This year's Cocktail Dress Barbie® Doll has definitely cast a spell on me because of the way her platinum blonde hair contrasts with her dramatic black evening ensemble! The glam cocktail outfit also reminds me of Black Magic, another bewitching number from Barbie doll’s 1964 wardrobe.
Like Cocktail Dress Barbie, Black Magic features a black tulle cape, but the outfit isn't just an elegant addition to Barbie doll's wardrobe from the 1960s — Black Magic has a wonderful backstory!
Mattel co-founder Ruth Handler, also known as Barbie doll’s mom, was rumored to have worn a similar black cocktail dress, complete with fashionable cape and gloves, to an evening function. As the story goes, Ms. Handler's outfit caught the eye of Barbie doll’s very first fashion designer, Charlotte Johnson, who was creating an all-new line of clothes for Barbie.
Barbie was due for a haute couture makeover, and the enterprising Ms. Johnson thought Ms. Handler’s outfit would make a perfect addition. Ms. Johnson’s second wardrobe for Barbie, tagged the 1600 series, was a delirious fashion-house dream, and no expense was spared in its creation.
Black Magic was made of silk shantung, with the eye-catching addition of a tulle cape and short black gloves. Featured in many Barbie collector showcases, Black Magic is often worn by a ponytail Barbie doll known as the Platinum Swirl, also new in 1964. The vivid juxtaposition of gleaming white hair and a slim black sheath have since become a part of Barbie fashionography.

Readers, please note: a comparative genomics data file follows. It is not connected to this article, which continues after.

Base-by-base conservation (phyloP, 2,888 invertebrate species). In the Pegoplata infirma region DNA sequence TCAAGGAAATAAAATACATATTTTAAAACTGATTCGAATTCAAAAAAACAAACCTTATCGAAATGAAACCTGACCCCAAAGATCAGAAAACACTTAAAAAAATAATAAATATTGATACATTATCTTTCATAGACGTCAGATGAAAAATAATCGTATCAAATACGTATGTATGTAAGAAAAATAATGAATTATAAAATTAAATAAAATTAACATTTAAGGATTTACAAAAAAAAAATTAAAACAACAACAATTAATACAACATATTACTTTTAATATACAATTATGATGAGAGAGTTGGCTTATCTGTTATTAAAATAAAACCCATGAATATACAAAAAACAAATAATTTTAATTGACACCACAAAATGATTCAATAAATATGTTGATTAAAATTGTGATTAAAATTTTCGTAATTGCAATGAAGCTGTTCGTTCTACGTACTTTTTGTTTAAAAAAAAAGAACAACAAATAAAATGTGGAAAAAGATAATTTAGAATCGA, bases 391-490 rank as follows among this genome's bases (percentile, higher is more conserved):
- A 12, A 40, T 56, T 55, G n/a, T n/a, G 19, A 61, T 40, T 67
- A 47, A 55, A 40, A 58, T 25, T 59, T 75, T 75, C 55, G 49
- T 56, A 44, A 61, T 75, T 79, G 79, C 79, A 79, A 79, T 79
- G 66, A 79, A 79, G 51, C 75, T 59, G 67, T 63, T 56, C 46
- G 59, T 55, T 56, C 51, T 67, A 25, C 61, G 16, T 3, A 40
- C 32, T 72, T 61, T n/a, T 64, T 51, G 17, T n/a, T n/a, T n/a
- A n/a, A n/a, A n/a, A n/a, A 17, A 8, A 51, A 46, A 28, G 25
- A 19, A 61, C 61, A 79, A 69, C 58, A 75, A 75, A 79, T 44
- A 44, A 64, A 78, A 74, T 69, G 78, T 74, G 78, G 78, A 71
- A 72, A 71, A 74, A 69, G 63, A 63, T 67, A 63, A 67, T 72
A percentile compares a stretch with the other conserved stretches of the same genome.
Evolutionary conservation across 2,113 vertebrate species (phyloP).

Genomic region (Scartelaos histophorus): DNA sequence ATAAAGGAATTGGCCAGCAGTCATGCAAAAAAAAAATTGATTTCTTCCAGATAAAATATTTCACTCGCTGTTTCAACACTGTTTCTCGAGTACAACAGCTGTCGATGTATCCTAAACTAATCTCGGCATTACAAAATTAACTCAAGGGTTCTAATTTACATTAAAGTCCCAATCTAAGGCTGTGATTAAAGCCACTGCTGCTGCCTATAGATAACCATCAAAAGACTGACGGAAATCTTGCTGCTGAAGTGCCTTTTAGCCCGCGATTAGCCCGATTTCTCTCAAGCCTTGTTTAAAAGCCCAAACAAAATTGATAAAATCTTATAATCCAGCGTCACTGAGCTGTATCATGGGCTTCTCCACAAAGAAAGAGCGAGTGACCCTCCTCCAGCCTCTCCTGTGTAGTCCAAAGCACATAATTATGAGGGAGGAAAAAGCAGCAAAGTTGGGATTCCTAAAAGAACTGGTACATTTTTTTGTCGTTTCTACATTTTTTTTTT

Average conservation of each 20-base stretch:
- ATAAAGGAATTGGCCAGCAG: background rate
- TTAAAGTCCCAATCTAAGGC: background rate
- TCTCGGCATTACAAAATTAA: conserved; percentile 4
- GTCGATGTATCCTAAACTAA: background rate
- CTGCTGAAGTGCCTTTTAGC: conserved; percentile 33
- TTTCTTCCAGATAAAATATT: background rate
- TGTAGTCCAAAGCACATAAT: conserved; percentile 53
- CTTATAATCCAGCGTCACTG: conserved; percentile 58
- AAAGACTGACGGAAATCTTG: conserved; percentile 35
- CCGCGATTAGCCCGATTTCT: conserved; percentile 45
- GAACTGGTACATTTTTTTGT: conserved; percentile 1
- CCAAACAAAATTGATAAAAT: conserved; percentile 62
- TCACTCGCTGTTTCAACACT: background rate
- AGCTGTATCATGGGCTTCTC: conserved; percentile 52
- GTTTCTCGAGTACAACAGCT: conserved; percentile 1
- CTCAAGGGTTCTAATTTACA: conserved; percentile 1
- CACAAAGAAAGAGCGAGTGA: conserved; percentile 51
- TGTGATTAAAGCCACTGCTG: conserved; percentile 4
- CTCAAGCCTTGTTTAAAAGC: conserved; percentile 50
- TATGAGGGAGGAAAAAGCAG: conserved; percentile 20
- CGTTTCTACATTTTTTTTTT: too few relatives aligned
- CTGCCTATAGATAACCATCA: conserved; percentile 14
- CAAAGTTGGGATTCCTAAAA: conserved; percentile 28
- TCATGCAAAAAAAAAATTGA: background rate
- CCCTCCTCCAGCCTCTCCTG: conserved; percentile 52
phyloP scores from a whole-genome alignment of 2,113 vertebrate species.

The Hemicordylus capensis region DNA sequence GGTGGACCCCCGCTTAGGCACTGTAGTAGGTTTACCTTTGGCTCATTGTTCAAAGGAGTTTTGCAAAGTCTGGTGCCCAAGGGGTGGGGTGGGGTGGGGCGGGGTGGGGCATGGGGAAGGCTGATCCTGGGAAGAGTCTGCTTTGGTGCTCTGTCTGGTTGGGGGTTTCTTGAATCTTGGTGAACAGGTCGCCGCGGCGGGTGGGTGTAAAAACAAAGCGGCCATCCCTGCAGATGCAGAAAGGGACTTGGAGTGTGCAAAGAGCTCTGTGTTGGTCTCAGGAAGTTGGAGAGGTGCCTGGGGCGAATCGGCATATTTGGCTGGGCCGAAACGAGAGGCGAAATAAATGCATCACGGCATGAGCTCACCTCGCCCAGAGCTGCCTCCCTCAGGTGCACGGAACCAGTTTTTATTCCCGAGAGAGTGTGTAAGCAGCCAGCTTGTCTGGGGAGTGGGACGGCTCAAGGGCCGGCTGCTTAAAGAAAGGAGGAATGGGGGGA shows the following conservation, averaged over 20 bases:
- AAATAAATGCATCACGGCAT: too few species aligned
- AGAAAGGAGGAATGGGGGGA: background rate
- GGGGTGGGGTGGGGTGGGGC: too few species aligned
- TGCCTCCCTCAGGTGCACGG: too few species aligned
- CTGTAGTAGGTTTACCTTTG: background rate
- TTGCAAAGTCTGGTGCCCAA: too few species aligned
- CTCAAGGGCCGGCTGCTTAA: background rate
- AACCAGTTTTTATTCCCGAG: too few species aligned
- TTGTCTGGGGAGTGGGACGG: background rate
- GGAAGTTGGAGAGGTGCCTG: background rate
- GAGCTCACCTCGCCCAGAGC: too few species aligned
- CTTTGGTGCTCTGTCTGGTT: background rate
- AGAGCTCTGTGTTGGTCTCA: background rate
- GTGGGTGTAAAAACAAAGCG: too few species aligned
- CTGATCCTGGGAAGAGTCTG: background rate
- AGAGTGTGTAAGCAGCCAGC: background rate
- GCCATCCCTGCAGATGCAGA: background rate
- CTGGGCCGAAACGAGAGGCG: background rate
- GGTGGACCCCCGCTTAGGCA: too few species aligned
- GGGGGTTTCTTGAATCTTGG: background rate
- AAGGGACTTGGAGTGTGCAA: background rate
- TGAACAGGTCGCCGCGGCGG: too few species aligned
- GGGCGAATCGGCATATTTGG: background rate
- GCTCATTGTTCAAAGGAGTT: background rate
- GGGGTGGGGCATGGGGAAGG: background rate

Now, the popular look is back with Cocktail Dress Barbie Doll for the 2013 Barbie® Fashion Model Collection. A feminine vision in a full-skirted black lace dress shimmering with midnight beads, Cocktail Dress Barbie is an enchantress with a terrific tie to Barbie doll's sublime high-fashion history!
Chris Varaste started out at ABC-TV, producing segments for the Emmys, Tonys & Grammys. A fascination with fashion and pop culture led to his first published book, Barbie: Face of the American Dream – and an appreciation for all things Barbie! His insights on collectibles/brand success have been published in the New York Times, The Economist, and Spotlight Cinema Networks.
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